By Tyler Irving
Posted May 2011
The test results are in, and the news may be shocking: Your blood contains measurable levels of at least 4,229 different naturally occurring chemical entities.
An international group of researchers, headed up since 2005 by David Wishart at the University of Alberta, is driven by a monumentally ambitious goal: To characterize and measure every last molecule that can be found in the human body. The field — called metabolomics — uses a multitude of analytical techniques, from nuclear magnetic resonance (NMR) spectroscopy to gas chromatography/mass spectroscopy. The analysis of human blood, the results of which were published in late February, is the most recently completed phase of the project. Like the rest of the team, Wishart was surprised at the total number of compounds found.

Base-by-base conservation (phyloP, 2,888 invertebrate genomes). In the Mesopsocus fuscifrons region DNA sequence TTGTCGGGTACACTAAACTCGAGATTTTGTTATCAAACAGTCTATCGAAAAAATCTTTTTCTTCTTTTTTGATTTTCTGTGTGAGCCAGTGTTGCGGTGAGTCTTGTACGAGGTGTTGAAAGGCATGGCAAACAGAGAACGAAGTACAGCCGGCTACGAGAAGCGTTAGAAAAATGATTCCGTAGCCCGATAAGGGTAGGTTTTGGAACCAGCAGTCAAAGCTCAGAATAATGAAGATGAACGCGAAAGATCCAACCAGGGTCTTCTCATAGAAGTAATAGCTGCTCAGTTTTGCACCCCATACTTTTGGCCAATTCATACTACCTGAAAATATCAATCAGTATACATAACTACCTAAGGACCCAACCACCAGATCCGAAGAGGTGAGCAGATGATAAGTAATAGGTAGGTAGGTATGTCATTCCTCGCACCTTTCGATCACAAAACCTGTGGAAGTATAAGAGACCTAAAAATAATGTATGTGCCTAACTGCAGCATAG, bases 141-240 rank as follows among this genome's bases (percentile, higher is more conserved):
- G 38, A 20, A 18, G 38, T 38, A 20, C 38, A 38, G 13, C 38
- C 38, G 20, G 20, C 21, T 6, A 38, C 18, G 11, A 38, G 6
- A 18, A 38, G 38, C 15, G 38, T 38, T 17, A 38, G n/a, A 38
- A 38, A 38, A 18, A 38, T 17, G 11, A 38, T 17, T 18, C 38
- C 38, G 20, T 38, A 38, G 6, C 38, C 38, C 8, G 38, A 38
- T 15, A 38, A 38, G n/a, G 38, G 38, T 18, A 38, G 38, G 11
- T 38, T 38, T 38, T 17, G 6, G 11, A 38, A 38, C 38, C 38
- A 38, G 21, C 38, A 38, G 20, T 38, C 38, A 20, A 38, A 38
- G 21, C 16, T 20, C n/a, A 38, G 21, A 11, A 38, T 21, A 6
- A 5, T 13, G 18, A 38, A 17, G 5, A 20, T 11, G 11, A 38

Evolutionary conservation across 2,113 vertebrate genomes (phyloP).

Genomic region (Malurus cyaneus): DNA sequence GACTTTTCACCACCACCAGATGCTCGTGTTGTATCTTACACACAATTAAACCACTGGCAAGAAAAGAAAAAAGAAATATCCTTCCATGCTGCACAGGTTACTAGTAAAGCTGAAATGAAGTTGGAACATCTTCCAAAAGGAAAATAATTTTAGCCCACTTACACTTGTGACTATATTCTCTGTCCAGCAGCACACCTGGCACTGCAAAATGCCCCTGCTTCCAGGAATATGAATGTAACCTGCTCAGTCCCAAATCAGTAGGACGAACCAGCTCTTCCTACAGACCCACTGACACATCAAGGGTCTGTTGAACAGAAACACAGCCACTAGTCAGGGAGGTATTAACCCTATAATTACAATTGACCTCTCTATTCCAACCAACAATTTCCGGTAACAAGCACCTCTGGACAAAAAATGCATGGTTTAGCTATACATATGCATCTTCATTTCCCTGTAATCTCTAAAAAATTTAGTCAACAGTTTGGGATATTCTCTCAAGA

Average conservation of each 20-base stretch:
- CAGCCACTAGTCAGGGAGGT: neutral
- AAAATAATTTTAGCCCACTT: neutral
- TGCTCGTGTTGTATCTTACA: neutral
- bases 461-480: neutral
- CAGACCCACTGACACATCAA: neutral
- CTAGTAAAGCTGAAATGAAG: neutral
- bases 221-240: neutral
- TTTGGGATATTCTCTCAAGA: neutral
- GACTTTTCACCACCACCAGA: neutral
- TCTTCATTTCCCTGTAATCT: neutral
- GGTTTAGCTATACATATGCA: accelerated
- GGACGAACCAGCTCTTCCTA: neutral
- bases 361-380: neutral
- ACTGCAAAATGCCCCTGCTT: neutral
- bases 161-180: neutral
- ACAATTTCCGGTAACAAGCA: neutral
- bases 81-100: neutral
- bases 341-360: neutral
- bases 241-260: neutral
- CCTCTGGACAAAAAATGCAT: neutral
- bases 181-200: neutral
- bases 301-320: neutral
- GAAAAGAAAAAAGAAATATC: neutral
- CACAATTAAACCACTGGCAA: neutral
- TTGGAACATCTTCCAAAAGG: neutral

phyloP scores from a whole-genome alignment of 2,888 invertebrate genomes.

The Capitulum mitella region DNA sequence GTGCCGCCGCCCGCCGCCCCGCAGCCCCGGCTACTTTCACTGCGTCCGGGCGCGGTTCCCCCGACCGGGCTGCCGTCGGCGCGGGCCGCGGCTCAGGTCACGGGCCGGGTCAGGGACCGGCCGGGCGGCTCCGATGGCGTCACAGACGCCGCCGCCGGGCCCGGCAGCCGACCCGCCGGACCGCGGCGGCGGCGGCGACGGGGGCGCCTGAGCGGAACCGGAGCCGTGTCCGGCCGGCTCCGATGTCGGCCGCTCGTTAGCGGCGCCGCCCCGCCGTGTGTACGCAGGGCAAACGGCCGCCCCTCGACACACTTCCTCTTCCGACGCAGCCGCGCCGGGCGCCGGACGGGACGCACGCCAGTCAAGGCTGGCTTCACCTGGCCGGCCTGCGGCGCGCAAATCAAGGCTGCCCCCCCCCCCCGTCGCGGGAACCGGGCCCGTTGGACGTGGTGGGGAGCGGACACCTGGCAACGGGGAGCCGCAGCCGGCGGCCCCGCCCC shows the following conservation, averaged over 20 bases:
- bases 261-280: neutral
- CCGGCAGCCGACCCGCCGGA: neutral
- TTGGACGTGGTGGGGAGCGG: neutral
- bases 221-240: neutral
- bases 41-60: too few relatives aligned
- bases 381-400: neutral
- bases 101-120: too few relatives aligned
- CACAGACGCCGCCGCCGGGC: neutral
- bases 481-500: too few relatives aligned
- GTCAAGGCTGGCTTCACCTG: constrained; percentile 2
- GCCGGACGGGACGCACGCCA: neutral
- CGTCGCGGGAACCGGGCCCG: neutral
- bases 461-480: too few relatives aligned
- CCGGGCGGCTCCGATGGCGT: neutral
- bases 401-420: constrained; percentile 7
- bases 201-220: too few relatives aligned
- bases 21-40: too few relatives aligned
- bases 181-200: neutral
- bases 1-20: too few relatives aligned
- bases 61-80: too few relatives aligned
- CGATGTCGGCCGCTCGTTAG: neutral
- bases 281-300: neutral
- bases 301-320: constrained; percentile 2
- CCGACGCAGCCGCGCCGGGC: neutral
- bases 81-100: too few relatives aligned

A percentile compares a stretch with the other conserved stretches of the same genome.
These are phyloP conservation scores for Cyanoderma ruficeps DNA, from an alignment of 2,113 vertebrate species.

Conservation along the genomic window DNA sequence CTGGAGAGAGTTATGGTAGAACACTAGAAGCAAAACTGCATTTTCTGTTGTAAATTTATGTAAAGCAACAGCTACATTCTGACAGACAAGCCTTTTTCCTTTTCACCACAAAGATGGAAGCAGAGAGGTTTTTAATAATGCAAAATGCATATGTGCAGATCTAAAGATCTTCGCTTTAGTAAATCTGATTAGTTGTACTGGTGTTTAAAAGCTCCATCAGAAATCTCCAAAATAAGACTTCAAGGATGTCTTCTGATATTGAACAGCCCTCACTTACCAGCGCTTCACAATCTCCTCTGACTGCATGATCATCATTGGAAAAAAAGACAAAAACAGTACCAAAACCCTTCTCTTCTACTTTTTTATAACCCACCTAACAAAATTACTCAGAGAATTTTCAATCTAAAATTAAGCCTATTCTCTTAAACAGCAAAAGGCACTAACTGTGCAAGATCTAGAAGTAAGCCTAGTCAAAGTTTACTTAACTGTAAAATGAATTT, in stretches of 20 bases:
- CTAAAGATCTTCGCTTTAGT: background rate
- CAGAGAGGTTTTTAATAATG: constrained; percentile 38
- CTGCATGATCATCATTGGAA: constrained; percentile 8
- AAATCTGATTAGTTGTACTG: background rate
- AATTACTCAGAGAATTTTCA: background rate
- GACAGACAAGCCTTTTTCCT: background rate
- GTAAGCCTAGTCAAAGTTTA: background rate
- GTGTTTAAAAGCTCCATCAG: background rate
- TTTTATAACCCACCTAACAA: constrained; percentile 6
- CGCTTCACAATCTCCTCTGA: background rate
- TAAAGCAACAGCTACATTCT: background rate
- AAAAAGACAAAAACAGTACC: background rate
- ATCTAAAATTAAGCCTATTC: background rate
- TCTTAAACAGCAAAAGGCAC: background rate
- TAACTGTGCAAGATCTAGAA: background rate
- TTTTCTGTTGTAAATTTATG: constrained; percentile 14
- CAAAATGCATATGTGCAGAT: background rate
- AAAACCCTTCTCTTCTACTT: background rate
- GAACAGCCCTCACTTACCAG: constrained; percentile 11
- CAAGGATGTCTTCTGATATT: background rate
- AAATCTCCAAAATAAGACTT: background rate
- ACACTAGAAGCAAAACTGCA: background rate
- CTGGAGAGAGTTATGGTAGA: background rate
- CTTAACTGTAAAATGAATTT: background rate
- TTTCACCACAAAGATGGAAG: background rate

“Our survey had originally said there were going to be 800,” he says. “We knew there were going to be some lipids, but we didn’t really know how many.” Lipids make up about half of the new total, but Wishart, who is a professor in the departments of biological sciences and computing science, thinks this might be just the tip of the iceberg. “Looking at chemicals, you’re limited by technology. If we had instruments that could detect things down to pico- or femto-molar concentrations, this list of 4,200 would be maybe 42,000.” The list is now kept in the open-access Human Metabolome Database, which Wishart curates. It’s the equivalent of GenBank for gene researchers, or UniProt for proteins. Wishart hopes that it will be a useful tool as scientists begin the long process of unravelling the functions of these compounds. “For the last century we’ve been looking inside our bodies through a keyhole. Now that the technologies exist, we should be able to see through a picture window.”
Photo Credit: David Wishart
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